Steven Bryant (b. 1972) is an acclaimed, award-winning composer whose works often straddle different media. He is a three-time recipient of the National Band Association’s William D. Revelli Composition Award (2007, 2008, 2010). His first orchestral work, Loose Id for Orchestra, was “orchestrated like a virtuoso” according to celebrated composer Samuel Adler. His epic work for wind band and electronics, Ecstatic Waters, has received more performances than any other piece of its kind. His other work includes pieces for wind band (some with added electronics), orchestra, chamber ensembles, and electronic music. He studied composition at The Juilliard School with John Corigliano, at the University of North Texas with Cindy McTee, and at Ouachita University with W. Francis McBeth.
ImPercynations is the result of a 2002 commission from Joe Brashier and the Valdosta State University Wind Ensemble in honor of retired professor Ed Barr’s years of service to the Department of Music. In it, Bryant combines pieces of Percy Grainger’s Lincolnshire Posy in new ways. As he describes it:
ImPercynations evolved from a similar impulse as another work of mine, Chester Leaps In, both of which are a part of my Parody Suite. Melodic fragments from various pieces of music tend to embed themselves in my mind, and repeat in short little loops incessantly, necessitating some sort of exorcism. In the case of Chester Leaps In, I took the initial phrase of the melody and juxtaposed it with radically different music, in order to provide some humorous contrast (and perhaps also to try and jar the whole thing loose from my head). With ImPercynations, I took a different approach with the source music, and used various melodies and melodic fragments from each of the six movements of Lincolnshire Posy as foils for each other, so that the entire work is built from material drawn from Percy Grainger‘s original. The motivic and rhythmic foundation of the piece is from the first movement, “Lisbon”, which provides the (mostly) 6/8 meter and the majority of musical material, followed closely by melodies from the sixth movement (“The Lost Lady Found”), with sprinklings of fragments from the middle movements.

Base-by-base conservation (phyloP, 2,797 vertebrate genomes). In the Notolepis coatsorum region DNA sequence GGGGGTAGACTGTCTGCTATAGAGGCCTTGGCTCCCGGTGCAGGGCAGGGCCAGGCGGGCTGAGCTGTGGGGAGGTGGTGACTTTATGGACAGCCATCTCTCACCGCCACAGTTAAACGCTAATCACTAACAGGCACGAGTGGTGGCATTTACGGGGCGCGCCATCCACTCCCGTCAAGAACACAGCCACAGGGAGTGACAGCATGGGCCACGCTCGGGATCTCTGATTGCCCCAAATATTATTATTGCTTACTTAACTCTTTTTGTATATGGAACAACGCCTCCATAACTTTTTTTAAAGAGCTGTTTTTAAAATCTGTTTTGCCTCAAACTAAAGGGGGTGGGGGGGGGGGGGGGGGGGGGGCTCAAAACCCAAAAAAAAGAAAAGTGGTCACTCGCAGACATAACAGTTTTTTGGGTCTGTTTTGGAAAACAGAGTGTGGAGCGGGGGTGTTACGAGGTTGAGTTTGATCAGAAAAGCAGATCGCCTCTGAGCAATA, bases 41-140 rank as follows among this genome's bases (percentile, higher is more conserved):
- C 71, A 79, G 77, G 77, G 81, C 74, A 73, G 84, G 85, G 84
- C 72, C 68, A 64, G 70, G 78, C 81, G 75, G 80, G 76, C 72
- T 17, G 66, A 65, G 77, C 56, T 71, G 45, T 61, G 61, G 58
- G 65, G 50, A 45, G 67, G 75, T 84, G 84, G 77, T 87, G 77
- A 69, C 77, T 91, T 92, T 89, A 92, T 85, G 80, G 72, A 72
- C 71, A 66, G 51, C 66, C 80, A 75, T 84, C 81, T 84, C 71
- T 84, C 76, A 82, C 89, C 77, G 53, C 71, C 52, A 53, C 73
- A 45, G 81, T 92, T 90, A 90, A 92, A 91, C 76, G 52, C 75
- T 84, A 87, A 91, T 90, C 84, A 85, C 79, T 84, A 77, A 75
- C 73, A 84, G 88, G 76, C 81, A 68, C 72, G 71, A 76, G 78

Grainger described his Lincolnshire Posy, based on English folk-songs, as a bouquet of musical “wildflowers.” If his music is a bouquet, then ImPercynations is the genetically-altered, crossbred, hybrid offspring of his wildflowers – a musical “Franken-flower.” Welcome to my laboratory.
Here’s the piece in a live performance by the Sunderman Conservatory Wind Symphony at Gettysburg College.
Go to Bryant’s website for a slightly cleaner recording of the piece.
Bryant likes and is comfortable in electronic media. He has a YouTube account, a Twitter handle, and a Facebook fan page. He has a fantastic website with a blog attached. He also numbers the revisions of his music like computer software: for instance, his latest version of Dusk is version 1.4. In his words, “The old version (1.2) is NOT compatible” with the new. He also writes dedicated electronic music. My favorite, which I heard when I sat in at his session at the Ball State University Conducting Workshop in 2012, is called Hummingbrrd. Click the link to listen, and prepare to be amazed!